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Category: Bankruptcy Law
Satisfied Customers: 17252
Experience:  14 years exp., CH 7 AND 13 Bankruptcy cases, AFL-CIO UNION PLUS, UFT NYSID AND ALL MAJOR UNIONS
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One of my husbands LLCs filed Ch. 7 bankruptcy in NY, Jan

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One of my husband's LLC's filed Ch. 7 bankruptcy in NY, Jan 2008. I just received a summons as a named defendant. We were married at the time that he wrote 4 checks to my name ($38,000). We were divorced in 2006 and the divorce settlement agreement states that I am to be held harmless from all past, present and future debts, known or unknown, related in any form, to my X husband. Will the divorce decree stand up?
THis could be serious, but he would be responsible for the debts in most cases, if the Court finds the transactions were fraudulant he would be made responsible not you. The divorce decree is important and you need to show the Court the waiver of liability, unless you purchased property that can be collected with the money, he would be the party made to pay it back. Also, consider a bankruptcy attorney coming with you to Court.
Customer: replied 7 years ago.
Thank you so much for giving your time and expertise to this site. I have found a lawyer through my account. He only seems to be interested in the retainer, Oh well.
I spent a great deal of time working out that divorce agreement. At the time, I was afraid that maybe it was a "Madoff" (sp?) thing. A poncy thing, whatever, Things just did not add up. Turns out that the judge is the same one that tried Madoff.

Ok, I am digressing. I guess the thing I want to know is this: Does a Divorce Settlement Agreement (which is spelled out in minutia) stand up over a bankruptcy? or does it turn out that it was one of his LLC s that is in bankruptcy and I will then have to find the money to sue him to recover?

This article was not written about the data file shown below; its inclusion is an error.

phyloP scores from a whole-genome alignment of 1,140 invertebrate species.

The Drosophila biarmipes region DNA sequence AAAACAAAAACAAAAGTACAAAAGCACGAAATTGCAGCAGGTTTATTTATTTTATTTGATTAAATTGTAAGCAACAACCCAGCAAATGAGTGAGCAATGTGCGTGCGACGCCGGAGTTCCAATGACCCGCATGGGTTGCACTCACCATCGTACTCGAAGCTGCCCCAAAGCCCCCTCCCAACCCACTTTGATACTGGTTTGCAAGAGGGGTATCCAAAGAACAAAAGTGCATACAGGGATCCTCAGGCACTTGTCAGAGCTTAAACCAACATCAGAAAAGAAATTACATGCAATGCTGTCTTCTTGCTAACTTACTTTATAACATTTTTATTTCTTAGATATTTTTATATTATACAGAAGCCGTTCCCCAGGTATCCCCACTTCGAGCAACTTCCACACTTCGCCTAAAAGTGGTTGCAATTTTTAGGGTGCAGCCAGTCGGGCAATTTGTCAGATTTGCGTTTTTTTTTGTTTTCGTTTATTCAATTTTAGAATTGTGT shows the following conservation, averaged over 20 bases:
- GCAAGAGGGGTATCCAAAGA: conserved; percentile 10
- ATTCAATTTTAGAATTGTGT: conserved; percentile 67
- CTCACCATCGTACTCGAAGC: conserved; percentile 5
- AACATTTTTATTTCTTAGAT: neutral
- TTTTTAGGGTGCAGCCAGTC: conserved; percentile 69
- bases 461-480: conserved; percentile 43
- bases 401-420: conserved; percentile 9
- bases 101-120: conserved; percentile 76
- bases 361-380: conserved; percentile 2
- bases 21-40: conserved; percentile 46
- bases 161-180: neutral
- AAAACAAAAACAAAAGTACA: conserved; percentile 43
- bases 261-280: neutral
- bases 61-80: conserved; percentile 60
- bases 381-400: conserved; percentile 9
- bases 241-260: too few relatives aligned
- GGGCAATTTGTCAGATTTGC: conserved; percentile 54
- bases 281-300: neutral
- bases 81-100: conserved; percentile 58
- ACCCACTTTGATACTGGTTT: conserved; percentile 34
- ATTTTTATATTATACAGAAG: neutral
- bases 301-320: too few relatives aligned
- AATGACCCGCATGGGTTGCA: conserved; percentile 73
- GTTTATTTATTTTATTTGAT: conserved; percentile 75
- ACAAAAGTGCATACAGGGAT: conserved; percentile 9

Is there a way out of this that will spare me the misery? I do own property. I do make money. I do wish this would go away. By the way, I am innocent of everything except the fact that I married the guy.

At the actual divorce proceeding, the judge and I had a meeting. She did advise me to "just let it go." She did tell me that he had enormous debts. I had no idea about that.
The divorce decree does have bearing in Court, the issue the Bankruptcy Court would have to weigh is if that money was given to you with the intent to hide assets from his creditors. That is complicated, and a hard argument to make without significant evidence and your testimony is required proabably for that reason. I would not go without an attorney. If they do not have evidence of fraud they would allow you the money.
Customer: replied 7 years ago.
Thank you for your very prompt reply. I am very impressed.

That question did come up "hiding money" and I must say, that one never did occur to me. In fact, I do keep a journal, which I am sure the court would never allow as anything except "hearsay" but in my journal I did write about my mother's death, the money I inherited and the fact that I did (very stupidly) lend $30,000 to my x-husband. I remember thinking it was a "save our marriage loan." I think that the check(s) he wrote to me for that amount was a repayment of the loan. Problem is, I don't seem to be able to prove it at this point ... only in my journal. He wrote the repayment checks form the LLC account (I did not notice at the time) He is a rather well known NYC CPA.
This is getting complicated isn't it?

OK, I was not hiding money, that is not the case. In fact, once he repaid me, I went on to put in two bathrooms (we needed them).

I tried very hard to make the divorce agreement stringent. I wonder which is more important in the eyes of the law ... divorce or bankruptcy? I am trying to be informed. I am hoping that my life will not be encumbered by a guy that should have no further influence on me and how I live.

Wow, hope you can tackle that. Thanks, Diane
The new bankruptcy law made non-support obligations from a divorce or separation non-dischargeable in a chapter 7 bankruptcy if the discharge of the obligation would harm the spouse to whom the obligation is owed more than it would harm the person who owes it, your ex-spouse. 11 U.S.C. 523(a)(15). A debt that is non-dischargeable means that your ex-spouse is still responsible for it.

A divorce decree is given great weight, so the evidence they have has to be very high.
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Customer: replied 7 years ago.
Thank you, XXXXX XXXXX I wish there were a way to let you know how this turns out. I pray you are right. I really never knew this would happen, then again, when it came right down to the last ink drying on the divorce agreement, I did my best to protect my future. We shall see.

Thank you for giving me your advice and for giving it to so many others. All of us need a direction